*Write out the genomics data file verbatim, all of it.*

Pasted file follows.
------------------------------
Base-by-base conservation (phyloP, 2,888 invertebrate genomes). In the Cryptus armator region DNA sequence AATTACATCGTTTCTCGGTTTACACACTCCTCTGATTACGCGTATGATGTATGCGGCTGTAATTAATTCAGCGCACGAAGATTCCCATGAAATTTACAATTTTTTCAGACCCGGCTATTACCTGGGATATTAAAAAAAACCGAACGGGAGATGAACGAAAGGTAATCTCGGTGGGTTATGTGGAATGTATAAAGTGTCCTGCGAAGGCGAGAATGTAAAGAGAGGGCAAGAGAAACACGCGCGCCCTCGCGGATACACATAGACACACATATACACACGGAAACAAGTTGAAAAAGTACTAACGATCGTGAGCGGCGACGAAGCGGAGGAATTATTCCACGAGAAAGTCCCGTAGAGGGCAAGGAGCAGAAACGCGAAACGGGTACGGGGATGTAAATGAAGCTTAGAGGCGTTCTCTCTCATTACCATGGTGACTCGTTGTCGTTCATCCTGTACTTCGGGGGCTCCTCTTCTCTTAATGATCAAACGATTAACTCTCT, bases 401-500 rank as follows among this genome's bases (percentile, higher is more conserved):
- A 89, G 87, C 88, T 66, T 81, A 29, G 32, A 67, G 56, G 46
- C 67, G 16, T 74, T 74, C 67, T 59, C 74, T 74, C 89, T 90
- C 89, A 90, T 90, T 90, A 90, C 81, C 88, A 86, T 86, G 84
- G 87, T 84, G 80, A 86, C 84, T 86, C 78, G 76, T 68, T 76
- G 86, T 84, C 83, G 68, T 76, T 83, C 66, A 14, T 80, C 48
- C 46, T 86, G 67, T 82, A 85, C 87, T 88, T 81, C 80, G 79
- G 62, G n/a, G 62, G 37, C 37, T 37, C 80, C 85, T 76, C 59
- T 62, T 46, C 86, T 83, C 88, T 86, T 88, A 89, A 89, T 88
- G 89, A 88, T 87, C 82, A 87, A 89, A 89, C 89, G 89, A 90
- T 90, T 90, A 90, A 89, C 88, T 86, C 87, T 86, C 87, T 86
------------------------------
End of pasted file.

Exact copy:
Base-by-base conservation (phyloP, 2,888 invertebrate genomes). In the Cryptus armator region DNA sequence AATTACATCGTTTCTCGGTTTACACACTCCTCTGATTACGCGTATGATGTATGCGGCTGTAATTAATTCAGCGCACGAAGATTCCCATGAAATTTACAATTTTTTCAGACCCGGCTATTACCTGGGATATTAAAAAAAACCGAACGGGAGATGAACGAAAGGTAATCTCGGTGGGTTATGTGGAATGTATAAAGTGTCCTGCGAAGGCGAGAATGTAAAGAGAGGGCAAGAGAAACACGCGCGCCCTCGCGGATACACATAGACACACATATACACACGGAAACAAGTTGAAAAAGTACTAACGATCGTGAGCGGCGACGAAGCGGAGGAATTATTCCACGAGAAAGTCCCGTAGAGGGCAAGGAGCAGAAACGCGAAACGGGTACGGGGATGTAAATGAAGCTTAGAGGCGTTCTCTCTCATTACCATGGTGACTCGTTGTCGTTCATCCTGTACTTCGGGGGCTCCTCTTCTCTTAATGATCAAACGATTAACTCTCT, bases 401-500 rank as follows among this genome's bases (percentile, higher is more conserved):
- A 89, G 87, C 88, T 66, T 81, A 29, G 32, A 67, G 56, G 46
- C 67, G 16, T 74, T 74, C 67, T 59, C 74, T 74, C 89, T 90
- C 89, A 90, T 90, T 90, A 90, C 81, C 88, A 86, T 86, G 84
- G 87, T 84, G 80, A 86, C 84, T 86, C 78, G 76, T 68, T 76
- G 86, T 84, C 83, G 68, T 76, T 83, C 66, A 14, T 80, C 48
- C 46, T 86, G 67, T 82, A 85, C 87, T 88, T 81, C 80, G 79
- G 62, G n/a, G 62, G 37, C 37, T 37, C 80, C 85, T 76, C 59
- T 62, T 46, C 86, T 83, C 88, T 86, T 88, A 89, A 89, T 88
- G 89, A 88, T 87, C 82, A 87, A 89, A 89, C 89, G 89, A 90
- T 90, T 90, A 90, A 89, C 88, T 86, C 87, T 86, C 87, T 86